Whether or not the Dodd-Frank bill spurred any lasting change is debatable. This Pew study from 2012 shows that nearly one-fifth (18 percent) of consumers incurred an overdraft fee within the previous year, with lower-income (< $30,000) and younger (18-35 year old) consumers hit the hardest by the penalties. Over half (54 percent) of those who received a penalty reported overdrawing between two and five times, while 14 percent reported overdrawing between six and ten times. Of those same respondents, 23 percent reported paying extended overdraft penalty fees after not paying back the negative amount plus the original overdraft fee quickly. Those penalties add up, and 35 percent of respondents reported closing their accounts as a result of mounting fees.

Nearly one-fifth (18 percent) of consumers incurred an overdraft fee within the previous year, with lower-income (< $30,000) and younger (18-35 year old) consumers hit the hardest by the penalties.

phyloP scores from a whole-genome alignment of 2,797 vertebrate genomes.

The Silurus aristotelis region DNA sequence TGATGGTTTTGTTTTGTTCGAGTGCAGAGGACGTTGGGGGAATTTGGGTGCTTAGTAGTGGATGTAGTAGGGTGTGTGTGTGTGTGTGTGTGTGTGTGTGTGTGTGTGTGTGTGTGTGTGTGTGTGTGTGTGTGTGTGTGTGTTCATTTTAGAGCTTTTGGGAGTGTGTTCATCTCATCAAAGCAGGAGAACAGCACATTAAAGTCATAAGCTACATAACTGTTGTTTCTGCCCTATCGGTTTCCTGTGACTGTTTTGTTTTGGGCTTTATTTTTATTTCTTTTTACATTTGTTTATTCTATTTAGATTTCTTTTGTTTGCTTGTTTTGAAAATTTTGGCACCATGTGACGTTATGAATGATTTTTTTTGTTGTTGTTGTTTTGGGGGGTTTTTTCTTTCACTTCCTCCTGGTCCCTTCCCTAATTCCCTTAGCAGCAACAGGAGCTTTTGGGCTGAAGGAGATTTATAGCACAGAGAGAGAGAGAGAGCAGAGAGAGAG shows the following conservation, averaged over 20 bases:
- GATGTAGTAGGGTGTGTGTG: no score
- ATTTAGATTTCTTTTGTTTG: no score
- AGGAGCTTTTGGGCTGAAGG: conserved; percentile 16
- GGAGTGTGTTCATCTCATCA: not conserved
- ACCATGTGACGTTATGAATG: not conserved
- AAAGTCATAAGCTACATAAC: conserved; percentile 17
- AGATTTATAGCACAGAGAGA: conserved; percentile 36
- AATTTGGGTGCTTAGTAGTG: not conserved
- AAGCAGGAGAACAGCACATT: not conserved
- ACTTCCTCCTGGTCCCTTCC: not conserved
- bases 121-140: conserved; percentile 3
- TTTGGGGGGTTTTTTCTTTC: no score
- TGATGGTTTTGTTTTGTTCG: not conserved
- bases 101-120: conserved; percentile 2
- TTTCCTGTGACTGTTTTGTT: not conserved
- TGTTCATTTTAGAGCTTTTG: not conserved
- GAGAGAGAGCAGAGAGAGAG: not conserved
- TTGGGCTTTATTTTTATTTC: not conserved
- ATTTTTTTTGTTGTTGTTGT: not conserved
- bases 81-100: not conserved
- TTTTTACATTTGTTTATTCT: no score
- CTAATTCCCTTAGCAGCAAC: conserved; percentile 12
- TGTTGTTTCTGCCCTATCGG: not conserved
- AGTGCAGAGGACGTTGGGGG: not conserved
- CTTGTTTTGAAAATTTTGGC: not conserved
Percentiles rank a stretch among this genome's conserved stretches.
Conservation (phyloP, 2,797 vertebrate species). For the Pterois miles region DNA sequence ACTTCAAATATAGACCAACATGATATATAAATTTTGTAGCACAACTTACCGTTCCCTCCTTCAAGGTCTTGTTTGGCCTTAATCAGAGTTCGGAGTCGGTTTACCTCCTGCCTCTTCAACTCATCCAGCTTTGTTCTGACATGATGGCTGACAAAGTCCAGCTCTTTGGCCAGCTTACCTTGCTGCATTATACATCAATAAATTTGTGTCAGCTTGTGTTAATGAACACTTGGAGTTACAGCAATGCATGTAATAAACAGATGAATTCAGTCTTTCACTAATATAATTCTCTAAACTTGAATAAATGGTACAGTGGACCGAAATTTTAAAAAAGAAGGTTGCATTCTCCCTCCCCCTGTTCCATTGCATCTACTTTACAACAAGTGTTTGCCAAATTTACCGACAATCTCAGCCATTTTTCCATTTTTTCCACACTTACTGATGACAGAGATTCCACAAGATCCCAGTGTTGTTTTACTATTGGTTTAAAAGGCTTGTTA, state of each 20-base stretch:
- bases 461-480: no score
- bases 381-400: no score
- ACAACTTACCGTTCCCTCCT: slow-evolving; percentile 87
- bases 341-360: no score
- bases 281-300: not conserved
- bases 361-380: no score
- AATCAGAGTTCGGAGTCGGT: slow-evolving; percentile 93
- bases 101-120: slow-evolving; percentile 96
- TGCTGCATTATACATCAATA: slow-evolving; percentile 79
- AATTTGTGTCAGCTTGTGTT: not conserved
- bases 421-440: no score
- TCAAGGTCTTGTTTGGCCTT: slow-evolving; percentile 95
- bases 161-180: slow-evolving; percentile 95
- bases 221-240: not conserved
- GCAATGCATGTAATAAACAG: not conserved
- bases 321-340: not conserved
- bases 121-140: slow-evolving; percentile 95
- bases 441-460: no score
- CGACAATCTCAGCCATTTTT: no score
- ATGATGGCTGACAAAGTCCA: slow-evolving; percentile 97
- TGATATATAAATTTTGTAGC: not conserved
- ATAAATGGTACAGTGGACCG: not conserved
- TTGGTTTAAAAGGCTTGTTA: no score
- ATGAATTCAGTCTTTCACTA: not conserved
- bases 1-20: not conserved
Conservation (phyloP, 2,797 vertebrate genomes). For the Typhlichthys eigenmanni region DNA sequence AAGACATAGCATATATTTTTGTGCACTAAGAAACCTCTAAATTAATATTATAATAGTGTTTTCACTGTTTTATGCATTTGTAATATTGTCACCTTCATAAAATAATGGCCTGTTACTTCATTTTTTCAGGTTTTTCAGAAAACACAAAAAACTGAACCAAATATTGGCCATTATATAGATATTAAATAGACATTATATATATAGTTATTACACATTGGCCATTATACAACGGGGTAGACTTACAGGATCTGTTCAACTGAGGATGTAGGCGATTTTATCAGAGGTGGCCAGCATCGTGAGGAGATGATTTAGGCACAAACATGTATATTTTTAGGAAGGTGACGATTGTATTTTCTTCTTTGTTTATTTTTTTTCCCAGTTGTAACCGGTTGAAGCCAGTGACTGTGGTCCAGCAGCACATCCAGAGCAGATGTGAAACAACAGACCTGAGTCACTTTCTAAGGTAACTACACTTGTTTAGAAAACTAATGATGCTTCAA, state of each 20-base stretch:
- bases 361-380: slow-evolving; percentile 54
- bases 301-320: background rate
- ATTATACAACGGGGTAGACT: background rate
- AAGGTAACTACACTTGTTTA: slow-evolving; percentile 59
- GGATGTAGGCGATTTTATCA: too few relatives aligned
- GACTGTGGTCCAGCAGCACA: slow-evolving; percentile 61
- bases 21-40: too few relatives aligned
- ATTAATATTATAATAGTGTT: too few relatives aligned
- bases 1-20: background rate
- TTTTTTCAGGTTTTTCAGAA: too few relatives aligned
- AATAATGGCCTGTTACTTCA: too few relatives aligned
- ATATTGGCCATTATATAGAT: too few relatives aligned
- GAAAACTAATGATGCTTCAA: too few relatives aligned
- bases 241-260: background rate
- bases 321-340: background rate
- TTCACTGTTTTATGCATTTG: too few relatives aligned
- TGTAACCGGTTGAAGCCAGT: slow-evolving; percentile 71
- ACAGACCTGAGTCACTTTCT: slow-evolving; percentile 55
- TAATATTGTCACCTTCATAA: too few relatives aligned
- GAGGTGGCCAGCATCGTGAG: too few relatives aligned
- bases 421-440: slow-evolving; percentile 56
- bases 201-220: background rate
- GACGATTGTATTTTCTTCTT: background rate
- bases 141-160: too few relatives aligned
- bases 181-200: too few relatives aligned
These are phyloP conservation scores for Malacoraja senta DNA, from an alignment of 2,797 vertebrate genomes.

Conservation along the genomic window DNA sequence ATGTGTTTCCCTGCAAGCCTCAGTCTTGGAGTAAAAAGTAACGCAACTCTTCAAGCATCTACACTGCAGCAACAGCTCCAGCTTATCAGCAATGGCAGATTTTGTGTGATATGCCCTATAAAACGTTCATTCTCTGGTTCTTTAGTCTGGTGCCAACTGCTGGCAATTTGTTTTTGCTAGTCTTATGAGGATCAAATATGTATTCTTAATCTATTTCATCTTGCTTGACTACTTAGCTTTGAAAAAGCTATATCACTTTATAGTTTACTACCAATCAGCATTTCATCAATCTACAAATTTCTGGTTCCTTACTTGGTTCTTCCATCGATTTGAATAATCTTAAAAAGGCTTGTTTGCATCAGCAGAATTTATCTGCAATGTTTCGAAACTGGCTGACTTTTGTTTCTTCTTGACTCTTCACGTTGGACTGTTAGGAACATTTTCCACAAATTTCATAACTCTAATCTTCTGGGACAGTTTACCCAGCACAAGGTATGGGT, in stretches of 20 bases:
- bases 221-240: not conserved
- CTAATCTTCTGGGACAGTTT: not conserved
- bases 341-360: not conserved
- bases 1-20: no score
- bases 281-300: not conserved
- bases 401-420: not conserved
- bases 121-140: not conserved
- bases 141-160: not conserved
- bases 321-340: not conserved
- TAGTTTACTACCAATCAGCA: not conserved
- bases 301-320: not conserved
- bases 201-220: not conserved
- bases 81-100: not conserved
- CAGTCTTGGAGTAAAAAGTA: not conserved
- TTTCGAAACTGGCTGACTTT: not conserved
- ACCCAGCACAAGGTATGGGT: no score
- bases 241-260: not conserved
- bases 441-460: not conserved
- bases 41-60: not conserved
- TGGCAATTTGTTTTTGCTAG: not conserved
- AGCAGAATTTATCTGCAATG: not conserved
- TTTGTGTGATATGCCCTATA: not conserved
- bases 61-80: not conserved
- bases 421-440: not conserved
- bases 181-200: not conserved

Despite the new regulations, 54 percent of consumers who overdrew reported that they did not know they signed up for overdraft protection. A whopping 75 percent of those same people reported that they would rather have a transaction declined than to pay an overdraft fee (which is interesting seeing that some banks actually advertise OD protection as a way to "avoid the embarrassment of a declined transaction"). Consumers complained that the information on overdraft protection from their financial institutions was either not readily available or unclear, leading to unexpected penalties.